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Teachers & SchoolsStudy Guide

We're through with the parallelograms. That's all of the major quadrilaterals, right? Uh...not so much.

There are a couple more families of quadrilaterals that don't really fit inside any nice box. They don't have the nice right angles of squares and rectangles or the equilateral sides of rhombi. They don't even have parallel sides like parallelograms. They're quadrilaterals gone wild. Basically, they've descended into anarchy.

Well, maybe it's not *that* bad. They aren't crazy, but they certainly don't play by the same rules that squares and parallelograms do. Right angles? They're for suckaz. Parallel sides? Who needs 'em! Kites are free riders, lone wolves who do whatever they want whenever they want. Ish.

A kite is shaped just like what comes to mind when you hear the word "kite." It might not have have a line with colorful bows attached to the flyer on the ground, but it does have that familiar, flying-in-the-wind kind of shape.

What makes a kite different from the rest of the quadrilateral kingdom? A **kite** is a type of quadrilateral with two pairs of consecutive congruent sides. Note that we're not in Parallelogram Country anymore, so these consecutive congruent sides don't mean that *all* sides are congruent. (If they were, we'd be looking at a very specific type of kite: a rhombus.)

If we look at kite *ABCD*, sides *AB* and *BC* are congruent, sharing ∠*ABC*. Sides *CD* and *DA* are congruent and share ∠*ADC*. What about the other two angles? If you must know (which you must), the angles that connect two non-congruent sides in a kite are congruent. In this case, ∠*BAD* ≅ ∠*DCB*.

From looking at *ABCD*, we see that it's symmetric about *one* of the diagonals. They don't have to be symmetric about the other diagonal. Because of this special type of property involving the diagonals, each of the diagonals gets its own name. We'll call them the main diagonal and the cross diagonal (but you can call them Sonny and Cher if you want).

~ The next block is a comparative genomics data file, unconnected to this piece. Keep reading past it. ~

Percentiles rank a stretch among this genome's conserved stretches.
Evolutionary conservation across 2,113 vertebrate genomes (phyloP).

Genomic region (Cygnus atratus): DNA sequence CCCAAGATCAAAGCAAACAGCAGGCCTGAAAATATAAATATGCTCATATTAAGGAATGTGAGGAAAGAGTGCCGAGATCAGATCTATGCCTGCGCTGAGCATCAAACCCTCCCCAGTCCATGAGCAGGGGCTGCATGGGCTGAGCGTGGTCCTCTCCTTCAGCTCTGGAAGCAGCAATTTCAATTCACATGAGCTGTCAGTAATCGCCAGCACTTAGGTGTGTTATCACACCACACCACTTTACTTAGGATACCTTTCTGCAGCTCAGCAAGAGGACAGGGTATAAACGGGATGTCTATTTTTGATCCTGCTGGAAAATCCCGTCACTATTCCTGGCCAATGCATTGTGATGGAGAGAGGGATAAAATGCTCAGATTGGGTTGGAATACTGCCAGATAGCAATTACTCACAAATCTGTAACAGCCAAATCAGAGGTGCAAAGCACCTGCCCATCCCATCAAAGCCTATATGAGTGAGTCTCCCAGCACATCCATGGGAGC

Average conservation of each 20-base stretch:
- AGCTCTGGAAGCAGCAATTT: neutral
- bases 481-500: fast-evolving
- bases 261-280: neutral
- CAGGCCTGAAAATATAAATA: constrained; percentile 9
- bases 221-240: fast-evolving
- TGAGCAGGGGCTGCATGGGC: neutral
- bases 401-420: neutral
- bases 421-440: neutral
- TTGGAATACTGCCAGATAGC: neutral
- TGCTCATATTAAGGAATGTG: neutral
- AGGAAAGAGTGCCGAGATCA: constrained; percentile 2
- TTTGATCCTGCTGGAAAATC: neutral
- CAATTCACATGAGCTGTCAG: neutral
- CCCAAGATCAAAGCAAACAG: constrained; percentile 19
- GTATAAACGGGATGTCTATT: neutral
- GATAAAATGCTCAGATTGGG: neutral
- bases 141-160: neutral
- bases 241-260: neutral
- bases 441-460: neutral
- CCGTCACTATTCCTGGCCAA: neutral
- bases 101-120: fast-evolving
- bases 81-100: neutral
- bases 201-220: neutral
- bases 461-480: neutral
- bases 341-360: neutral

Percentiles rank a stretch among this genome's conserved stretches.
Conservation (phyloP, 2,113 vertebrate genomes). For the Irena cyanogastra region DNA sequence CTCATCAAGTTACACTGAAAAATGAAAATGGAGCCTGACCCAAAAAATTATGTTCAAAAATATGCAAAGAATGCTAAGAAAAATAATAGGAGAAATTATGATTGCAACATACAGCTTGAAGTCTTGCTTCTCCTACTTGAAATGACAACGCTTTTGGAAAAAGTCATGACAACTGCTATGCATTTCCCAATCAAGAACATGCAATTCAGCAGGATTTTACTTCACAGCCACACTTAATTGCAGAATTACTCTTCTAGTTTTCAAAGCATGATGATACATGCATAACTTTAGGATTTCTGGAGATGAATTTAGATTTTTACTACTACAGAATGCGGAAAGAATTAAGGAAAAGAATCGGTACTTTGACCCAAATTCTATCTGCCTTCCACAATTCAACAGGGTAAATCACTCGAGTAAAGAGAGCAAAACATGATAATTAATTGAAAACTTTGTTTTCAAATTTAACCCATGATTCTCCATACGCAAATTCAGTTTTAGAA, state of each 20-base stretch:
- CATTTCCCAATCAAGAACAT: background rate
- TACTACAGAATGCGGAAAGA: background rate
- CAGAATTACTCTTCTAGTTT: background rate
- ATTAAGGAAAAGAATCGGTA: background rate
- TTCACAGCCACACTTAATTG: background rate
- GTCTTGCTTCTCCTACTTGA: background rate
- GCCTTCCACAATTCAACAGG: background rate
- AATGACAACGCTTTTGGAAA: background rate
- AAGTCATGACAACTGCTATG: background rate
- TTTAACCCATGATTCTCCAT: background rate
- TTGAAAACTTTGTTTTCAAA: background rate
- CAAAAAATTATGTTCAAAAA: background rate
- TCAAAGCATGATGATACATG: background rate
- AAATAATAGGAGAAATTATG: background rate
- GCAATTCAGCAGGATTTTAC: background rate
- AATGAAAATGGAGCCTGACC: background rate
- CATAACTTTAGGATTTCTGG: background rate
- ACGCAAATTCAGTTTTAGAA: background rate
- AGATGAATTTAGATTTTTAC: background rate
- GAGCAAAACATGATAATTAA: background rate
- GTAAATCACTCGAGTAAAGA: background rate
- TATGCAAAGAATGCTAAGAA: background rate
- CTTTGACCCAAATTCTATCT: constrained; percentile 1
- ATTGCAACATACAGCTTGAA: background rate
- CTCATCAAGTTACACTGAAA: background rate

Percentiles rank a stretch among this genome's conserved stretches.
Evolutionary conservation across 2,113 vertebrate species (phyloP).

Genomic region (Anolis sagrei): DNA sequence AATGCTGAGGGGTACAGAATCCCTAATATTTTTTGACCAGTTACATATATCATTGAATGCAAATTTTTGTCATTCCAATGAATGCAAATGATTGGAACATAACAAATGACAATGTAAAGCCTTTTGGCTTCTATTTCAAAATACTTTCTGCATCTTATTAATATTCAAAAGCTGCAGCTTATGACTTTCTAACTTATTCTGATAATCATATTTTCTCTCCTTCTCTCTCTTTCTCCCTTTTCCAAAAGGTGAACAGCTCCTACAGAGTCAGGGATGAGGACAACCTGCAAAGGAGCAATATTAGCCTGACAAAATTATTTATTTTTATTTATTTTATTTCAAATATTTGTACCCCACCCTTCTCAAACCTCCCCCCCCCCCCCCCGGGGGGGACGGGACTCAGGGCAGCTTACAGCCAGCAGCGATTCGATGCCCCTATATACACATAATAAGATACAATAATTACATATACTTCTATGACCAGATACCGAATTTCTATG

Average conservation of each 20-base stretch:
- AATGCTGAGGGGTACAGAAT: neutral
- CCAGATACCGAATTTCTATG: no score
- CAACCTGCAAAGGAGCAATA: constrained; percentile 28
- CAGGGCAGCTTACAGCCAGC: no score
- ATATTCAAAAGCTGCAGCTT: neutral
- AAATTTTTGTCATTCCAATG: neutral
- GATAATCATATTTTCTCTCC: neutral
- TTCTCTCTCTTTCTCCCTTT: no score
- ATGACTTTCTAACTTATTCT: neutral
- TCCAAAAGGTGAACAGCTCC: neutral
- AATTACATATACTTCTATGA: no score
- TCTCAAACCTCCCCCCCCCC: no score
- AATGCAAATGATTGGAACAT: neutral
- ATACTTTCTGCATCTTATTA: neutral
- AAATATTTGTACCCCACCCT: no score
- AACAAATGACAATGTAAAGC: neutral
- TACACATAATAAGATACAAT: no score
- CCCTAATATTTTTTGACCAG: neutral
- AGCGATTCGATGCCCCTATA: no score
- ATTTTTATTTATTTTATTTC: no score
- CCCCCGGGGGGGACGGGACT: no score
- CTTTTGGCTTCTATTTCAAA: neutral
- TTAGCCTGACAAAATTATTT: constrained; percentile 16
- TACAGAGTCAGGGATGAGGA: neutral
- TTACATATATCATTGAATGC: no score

The **main diagonal** is the larger of the two diagonals (the "Cher" diagonal, obviously). It's the diagonal that's also the kite's line of symmetry. The **cross diagonal** is the smaller of the two diagonals (the "Sonny" of the two), and it doesn't necessarily involve any symmetry. But these diagonals can do more than sing a killer duet of "I Got You Babe." They've actually got some pretty nifty properties too.

For example, the diagonals of a kite are always perpendicular. So even with their free spirits and lack of order, there's simply no escaping those right angles.

And the patterns don't end there. Since the main diagonal is a line of symmetry, the cross diagonal must be cut in half by the main diagonal. In other words, the main diagonal is *perpendicular bisector* of the cross diagonal. Of course, that's where geometry and celebrities differ: Cher did not cut Sonny in half, despite whatever any conspiracy theory might claim.

Prove that the main diagonal of a kite is the perpendicular bisector of the kite's cross diagonal.

Saddle up, because this proof might be a bit of a doozy. Of course, it still gets to the heart of what virtually all quadrilateral proofs are about: finding a lot of congruent triangles.

To prove that *DB* is the perpendicular bisector of *AC*, we can prove that *AE* ≅ *CE* and *DB* ⊥ *AC*. Ready? And break!